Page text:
Can David Cameron win friends in India?
- 27 July 2010
- From the section UK Politics
For several weeks leading up to UK Prime Minister David Cameron's visit to India, the British media has speculated long and hard about what he is set to achieve.
Much has been written about this "special relationship" coming close on the heels of the other, transatlantic one.
There has been insider commentary from Conservative MP Jo Johnson, a former Financial Times bureau chief in Delhi, reports on lucrative trade deals ready to be struck, and even questions about whether Britain has missed the boat by neglecting its relationship with India for so long.
In contrast, the Indian media has devoted no coverage to the impending visit - at least not yet.
Nothing on the fact that Mr Cameron will be accompanied by some of the most senior members of his cabinet, nor that he brings with him one of the largest UK trade delegations ever to visit India.
In fact, just a day before his arrival, Delhi rolls out the red carpet for the Burmese military leader, Than Shwe, a pariah in much of the Western world.
It is illustrative of one of the key questions the British prime minister will face as he arrives in India.
His government may well want to forge a special relationship with India and view it as a major partner. But does India really care?
It has been more than a decade since a Tory premier visited India. The following Labour years are largely seen by both sides as having done little to push the relationship on.
Much of this has to do with the fact that, historically, Indian governments have been more comfortable dealing with the Conservatives, who are seen as business-friendly and pragmatic.
In contrast, Labour (including New Labour) have often raised Indian sensitivities, especially in connection with Pakistan and the complex issue of Kashmir.
Robin Cook, in his capacity as foreign secretary, was particularly unpopular for his frequent pronouncements on Kashmir - something that was repeated only last year by the then holder of the same ministerial office, David Miliband.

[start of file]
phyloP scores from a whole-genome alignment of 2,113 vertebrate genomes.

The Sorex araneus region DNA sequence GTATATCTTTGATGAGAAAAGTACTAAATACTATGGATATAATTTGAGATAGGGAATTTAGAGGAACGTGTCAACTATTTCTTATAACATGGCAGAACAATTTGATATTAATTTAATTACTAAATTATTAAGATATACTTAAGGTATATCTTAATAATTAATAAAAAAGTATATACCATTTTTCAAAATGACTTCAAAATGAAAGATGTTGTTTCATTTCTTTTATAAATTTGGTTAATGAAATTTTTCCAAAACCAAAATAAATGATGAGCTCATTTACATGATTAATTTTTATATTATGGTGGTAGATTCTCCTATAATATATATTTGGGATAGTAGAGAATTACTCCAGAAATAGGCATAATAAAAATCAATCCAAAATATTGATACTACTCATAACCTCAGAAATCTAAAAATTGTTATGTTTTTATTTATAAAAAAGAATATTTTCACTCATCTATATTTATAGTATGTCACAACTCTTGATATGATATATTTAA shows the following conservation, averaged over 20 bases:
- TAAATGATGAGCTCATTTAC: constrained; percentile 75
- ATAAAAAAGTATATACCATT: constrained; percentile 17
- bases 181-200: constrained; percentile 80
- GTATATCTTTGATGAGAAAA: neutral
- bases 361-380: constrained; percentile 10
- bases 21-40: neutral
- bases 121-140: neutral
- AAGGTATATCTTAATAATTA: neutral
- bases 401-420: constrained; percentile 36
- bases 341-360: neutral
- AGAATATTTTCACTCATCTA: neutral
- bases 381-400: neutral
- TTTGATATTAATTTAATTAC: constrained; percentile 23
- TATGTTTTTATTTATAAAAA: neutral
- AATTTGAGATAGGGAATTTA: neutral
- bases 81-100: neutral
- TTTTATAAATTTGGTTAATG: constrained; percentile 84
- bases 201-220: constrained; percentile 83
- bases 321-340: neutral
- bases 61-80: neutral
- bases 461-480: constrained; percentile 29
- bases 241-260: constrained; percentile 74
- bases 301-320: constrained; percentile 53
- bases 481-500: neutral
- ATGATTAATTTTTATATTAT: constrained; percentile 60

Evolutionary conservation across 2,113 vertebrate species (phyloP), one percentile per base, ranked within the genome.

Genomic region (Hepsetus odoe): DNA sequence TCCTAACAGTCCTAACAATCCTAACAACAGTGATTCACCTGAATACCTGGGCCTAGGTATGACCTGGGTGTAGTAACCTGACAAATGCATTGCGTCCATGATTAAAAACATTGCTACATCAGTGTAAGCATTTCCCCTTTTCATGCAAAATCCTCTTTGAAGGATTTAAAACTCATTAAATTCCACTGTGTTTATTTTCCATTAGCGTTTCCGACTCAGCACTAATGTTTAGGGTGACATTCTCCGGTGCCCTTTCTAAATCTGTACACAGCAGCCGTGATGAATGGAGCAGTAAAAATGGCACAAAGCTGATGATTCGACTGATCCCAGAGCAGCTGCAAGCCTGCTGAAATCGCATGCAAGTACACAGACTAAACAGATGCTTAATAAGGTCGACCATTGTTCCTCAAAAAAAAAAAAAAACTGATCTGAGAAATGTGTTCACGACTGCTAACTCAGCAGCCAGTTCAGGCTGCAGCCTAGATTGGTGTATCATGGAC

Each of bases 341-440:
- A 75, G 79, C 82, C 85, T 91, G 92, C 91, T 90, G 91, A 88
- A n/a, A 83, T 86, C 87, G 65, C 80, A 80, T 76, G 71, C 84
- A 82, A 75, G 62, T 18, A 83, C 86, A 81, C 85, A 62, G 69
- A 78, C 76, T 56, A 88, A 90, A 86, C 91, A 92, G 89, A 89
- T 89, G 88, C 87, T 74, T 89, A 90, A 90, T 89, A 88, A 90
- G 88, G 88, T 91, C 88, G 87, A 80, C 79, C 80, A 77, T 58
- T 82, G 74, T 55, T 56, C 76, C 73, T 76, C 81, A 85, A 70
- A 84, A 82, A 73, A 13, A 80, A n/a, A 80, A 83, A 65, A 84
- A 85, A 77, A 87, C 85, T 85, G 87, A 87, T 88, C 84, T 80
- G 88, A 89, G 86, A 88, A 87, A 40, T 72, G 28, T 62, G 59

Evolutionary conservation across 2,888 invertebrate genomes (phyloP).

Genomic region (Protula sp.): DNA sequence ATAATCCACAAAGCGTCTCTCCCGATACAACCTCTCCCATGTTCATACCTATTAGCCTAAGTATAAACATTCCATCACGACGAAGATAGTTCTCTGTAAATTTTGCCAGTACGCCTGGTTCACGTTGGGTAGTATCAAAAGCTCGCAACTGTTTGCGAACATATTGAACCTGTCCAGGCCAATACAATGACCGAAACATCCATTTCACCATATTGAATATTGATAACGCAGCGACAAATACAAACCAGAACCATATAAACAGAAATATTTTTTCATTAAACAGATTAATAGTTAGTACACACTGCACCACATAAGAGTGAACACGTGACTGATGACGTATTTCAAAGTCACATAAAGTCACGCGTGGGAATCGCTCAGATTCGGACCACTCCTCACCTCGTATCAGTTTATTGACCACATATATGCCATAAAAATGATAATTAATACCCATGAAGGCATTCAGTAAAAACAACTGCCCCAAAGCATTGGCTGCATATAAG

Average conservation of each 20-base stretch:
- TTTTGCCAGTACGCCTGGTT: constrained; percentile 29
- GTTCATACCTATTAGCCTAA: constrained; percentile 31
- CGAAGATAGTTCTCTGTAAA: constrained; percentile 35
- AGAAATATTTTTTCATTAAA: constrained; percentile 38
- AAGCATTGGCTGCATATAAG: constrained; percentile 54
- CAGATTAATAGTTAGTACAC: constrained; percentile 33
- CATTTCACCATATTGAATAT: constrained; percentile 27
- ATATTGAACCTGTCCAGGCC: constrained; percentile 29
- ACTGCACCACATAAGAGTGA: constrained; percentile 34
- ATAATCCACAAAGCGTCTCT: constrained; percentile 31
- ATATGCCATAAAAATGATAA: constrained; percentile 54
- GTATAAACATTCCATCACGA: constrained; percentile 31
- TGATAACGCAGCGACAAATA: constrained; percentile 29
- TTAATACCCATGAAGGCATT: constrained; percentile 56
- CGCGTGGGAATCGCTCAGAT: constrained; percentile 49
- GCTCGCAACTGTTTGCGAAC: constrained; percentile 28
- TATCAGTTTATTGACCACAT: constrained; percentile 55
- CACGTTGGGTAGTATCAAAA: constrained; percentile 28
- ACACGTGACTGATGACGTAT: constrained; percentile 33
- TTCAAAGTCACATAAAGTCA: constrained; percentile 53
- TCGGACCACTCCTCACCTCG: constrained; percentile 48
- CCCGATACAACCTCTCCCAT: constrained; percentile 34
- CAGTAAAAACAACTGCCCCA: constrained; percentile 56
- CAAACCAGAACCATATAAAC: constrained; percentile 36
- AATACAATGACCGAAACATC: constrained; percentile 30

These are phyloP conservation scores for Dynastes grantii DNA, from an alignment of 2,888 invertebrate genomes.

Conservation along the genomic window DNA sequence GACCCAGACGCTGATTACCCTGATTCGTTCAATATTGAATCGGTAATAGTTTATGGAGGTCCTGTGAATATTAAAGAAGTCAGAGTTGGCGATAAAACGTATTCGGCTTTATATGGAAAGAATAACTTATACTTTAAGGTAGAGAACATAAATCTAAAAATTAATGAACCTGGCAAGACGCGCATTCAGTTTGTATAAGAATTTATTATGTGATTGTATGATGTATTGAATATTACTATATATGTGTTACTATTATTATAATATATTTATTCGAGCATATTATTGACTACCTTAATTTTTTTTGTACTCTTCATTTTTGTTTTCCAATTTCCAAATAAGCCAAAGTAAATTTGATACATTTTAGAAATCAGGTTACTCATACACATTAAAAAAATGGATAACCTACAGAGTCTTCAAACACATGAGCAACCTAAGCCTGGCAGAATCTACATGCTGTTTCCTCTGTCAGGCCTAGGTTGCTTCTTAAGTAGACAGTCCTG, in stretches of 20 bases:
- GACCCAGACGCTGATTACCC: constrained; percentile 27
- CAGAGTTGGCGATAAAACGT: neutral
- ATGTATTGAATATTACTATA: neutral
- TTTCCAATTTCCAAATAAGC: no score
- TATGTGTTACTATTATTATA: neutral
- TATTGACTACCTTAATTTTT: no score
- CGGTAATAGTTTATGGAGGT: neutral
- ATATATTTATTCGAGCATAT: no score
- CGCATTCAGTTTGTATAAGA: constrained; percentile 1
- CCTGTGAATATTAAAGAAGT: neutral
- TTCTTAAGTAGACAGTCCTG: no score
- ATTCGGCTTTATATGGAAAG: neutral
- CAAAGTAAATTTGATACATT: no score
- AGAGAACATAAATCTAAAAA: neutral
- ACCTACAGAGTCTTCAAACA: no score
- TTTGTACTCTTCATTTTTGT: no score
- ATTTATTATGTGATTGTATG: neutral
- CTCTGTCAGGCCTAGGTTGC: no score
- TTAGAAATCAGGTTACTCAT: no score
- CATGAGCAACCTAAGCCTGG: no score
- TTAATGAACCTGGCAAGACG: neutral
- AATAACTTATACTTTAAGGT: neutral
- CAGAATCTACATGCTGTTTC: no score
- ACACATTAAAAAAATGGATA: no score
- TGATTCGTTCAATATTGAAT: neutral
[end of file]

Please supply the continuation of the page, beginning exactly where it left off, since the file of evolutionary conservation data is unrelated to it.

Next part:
But India has also changed substantially in the intervening years.
Its fast growing economy, which unlike the UK's has managed to comfortably ride out the global recession, has made it an aggressive international player with growing ambitions.
It is also a major voice in the G20, which is increasingly seen as the definitive driver of global economic policy, and it has also played a key role in climate change talks.
Both of these issues are at the heart of the new Tory government.
Mr Cameron has openly stated that business lies at the centre of his foreign policy and insisted that Britain will have to reach out to countries such as China and India.
The question people in India are asking is - what does he have to offer?
The game-changer for relations between the United States and India was the civilian nuclear deal struck between George W Bush and Manmohan Singh.
It opened up the lucrative billion-dollar Indian civilian nuclear market to Western (especially American) business, but more importantly, it pushed India into the big league of global political powers.
It was a happy marriage of India's growing economic ambitions and its hunger for major player status.
The UK, in contrast, is hamstrung in what it can bring to the table. Economically, it is competing for a slice of Indian business with the Americans, the Europeans and even the Chinese and Japanese.
And while it publicly backs India's push for a permanent seat on the UN Security Council and supports its position in global trade talks, it cannot realistically hope to do a lot more.
So Mr Cameron will have to fall back on a well-worn cliché - India's historical ties to its former colonial power, which are more than 300 years old.
The PM will hope to use the influence of the two million strong British-Indian community and also the fact that a number of top Indian companies are now operating in the UK.
It may just work.
Despite the fact that Indians tend to look more to the US for opportunities, Britain still has considerable appeal.
Every year, Indian students spend some £300m ($465m) in tuition fees at British colleges and universities.
British high-street retailers such as Marks and Spencer and Debenhams have done surprisingly well in India.
There has even been a modest attempt at reintroducing curry to the country of its birth by British Asian chefs.
But it is a narrow window of opportunity - and one that could close quite rapidly - especially as many in India recognise that, at least for now, they hold the cards.